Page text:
Tony La Russa Retires: An Unforgettable Baseball Legacy Examined
He has three World Series titles. He's second all-time in postseason victories. And he's amassed 2,728 regular season wins, good for third most all-time.
Now, Tony LaRussa has announced that he's retiring from baseball. But at his core, Tony La Russa will always be a baseball man.
He loves everything about the game. He loves his team, tinkering with the lineup to find perfection; he loves batting practice and the way a ballpark smells.
But perhaps the one thing he enjoys the most is preparation. Preparation is what fuels him to make all of those cringing late-game pitching changes. It is why he and catcher Yadier Molina talk incessantly about hitters' tendencies at the plate in between innings. It is why he has won so consistently.
"The one thing we always talk to our players about is preparation," La Russa told me. "Preparing yourself to win is the most important thing." La Russa, who has been a close personal friend for more than a decade, also confided in me at challenging times during the series.
After a brutal Game 2 loss to the Rangers, which saw the Cardinals blow a 1-0 lead in a ninth inning rally, he openly blamed himself for Ian Kinsler's crucial steal.
"I should have thrown over there one more time to keep him closer," he said. "I didn’t want to pitch out because I wasn't sure [if he was stealing], but I should have kept him [honest]."
When sitting at his desk hours before Game 6's first pitch looking at various statistic splits, La Russa was like a chemistry professor going over detailed problem sets. He never deviated. He remained focused, yet eerily personable. He even joked about some of his managing gaffes. When a writer from the St. Louis Dispatch came into interview him and offered a few tough questions, he remained respectfully confident.
"I'm not saying I'm smarter than you," he said. "But I know our club a lot better than you do."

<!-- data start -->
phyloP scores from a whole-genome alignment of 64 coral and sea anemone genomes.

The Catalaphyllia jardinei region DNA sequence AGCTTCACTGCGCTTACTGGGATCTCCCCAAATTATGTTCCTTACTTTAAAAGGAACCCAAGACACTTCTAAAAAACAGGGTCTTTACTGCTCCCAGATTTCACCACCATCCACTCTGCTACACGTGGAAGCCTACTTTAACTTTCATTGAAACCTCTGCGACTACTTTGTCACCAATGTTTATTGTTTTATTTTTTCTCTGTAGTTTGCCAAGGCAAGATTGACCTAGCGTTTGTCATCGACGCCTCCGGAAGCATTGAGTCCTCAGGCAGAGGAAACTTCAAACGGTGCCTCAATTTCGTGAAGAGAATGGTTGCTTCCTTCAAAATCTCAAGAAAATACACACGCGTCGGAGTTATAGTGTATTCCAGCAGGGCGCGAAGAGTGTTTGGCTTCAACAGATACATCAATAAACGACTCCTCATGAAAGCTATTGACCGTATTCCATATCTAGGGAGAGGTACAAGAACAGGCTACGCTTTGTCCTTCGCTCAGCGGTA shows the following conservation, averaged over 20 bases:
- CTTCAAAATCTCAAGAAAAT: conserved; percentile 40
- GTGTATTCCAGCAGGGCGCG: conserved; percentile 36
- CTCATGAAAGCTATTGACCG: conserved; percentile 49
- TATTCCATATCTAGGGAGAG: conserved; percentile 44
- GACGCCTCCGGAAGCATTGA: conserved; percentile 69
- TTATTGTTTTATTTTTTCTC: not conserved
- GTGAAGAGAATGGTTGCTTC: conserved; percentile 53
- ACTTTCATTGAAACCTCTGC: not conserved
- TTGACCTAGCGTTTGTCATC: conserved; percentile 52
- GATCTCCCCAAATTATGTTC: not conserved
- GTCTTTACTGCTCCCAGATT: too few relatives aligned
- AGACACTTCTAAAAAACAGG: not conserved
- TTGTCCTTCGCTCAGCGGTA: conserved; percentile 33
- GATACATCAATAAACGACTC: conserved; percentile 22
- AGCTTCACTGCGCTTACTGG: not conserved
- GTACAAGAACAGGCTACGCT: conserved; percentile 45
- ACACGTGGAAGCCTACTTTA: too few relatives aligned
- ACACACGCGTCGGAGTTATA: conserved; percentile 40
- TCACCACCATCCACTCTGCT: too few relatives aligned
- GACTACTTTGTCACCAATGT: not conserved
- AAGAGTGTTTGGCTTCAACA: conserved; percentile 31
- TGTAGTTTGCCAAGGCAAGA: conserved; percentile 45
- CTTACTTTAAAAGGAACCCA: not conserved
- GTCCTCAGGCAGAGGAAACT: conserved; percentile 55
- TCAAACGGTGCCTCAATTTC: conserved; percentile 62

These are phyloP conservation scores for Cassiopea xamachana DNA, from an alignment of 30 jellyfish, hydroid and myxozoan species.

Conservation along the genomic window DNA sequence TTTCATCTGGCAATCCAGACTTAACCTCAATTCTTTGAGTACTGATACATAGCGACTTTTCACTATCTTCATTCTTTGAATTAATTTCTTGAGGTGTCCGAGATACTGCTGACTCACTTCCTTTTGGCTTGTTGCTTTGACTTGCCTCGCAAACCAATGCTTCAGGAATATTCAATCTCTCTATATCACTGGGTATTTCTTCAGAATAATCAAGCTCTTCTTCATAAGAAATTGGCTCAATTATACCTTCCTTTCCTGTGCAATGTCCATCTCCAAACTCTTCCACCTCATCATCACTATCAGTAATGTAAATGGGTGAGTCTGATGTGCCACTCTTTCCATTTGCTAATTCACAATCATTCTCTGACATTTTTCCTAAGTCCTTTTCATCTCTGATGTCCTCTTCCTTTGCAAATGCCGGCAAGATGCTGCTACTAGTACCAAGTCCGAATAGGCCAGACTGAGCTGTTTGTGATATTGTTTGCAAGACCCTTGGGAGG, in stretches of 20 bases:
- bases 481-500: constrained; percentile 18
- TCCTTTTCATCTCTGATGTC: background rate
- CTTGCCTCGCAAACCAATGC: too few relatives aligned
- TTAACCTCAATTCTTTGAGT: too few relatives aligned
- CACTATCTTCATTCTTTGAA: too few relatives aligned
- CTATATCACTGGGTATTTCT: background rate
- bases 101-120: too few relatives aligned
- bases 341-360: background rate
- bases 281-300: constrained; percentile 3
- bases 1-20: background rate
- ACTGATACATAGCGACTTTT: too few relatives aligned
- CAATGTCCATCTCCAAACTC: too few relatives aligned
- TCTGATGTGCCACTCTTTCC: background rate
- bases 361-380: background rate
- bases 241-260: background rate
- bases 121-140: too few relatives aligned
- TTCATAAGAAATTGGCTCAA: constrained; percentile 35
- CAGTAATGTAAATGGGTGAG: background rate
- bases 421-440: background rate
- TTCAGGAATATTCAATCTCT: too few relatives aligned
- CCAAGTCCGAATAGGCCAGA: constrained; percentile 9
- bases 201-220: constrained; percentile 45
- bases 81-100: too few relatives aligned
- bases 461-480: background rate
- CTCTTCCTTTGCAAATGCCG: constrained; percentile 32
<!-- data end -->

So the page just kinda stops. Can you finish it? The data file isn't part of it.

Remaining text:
That's vintage La Russa. He hasn’t always endeared himself to the media and wasn’t loved by every player. But like him or not, he does know his team better than anybody else. Thirty-three years into a brilliant managerial career, the fire and belief was still ever present -- his leadership and vision were the linchpin to the Cardinals' 11th World Series crown, their second under La Russa.
Case in point: Earlier in the year, when the Cards' were just beginning a late season tailspin and seemingly out of Wild Card contention, he spoke with little known third baseman David Freese in the clubhouse. Now a local hero (he grew up just outside of St. Louis), Freese was struggling at the time. But La Russa remained steadfast in his commitment to him.
"I'm starting you again today," he told him an hour and a half before a mid-July game against the Mets, HuffPost reported at the time. "Not a lot of guys would do that."
"I really like him," La Russa said afterwards. "He has a great approach at the plate. It's only a matter of time before he starts hitting."
As usual, his instincts were correct.
In recent weeks, Freese has won both the National League Championship Series and World Series MVPs: He hit .397 in the postseason with five home runs and 21 runs batted in, including a two-strike, RBI double in the ninth inning to tie Game 6.
When asked the significance of La Russa, Freese said: "Everything. He started it. That guy deserves all the credit. You know, he rallies the troops. He's got a plan with every thought, with everything he says. He's got a great idea of what it takes not only to win a game, but to get to this point, and for me to come to the big leagues and play under him right out of the gate, I couldn’t ask for anything more."
Veteran Reliever Octavio Dotel, who many believed was washed up when he came to the Cardinals, was one of many players to express gratitude to La Russa after Game 7. "Thank you for believing in me," he told him.
That is La Russa in a nutshell. He hasn’t always been loved by the people outside of his team. But with his extreme loyalty and commitment to winning, he has always endured the respect of his players. "Tony is not only my manager; he's like a daddy to me," Albert Pujols said in July.
At 67 years old, after 33 seasons -- 16 with St. Louis -- Tony La Russa is retiring from a brilliant career. His next stop? A first ballot vote into Cooperstown.
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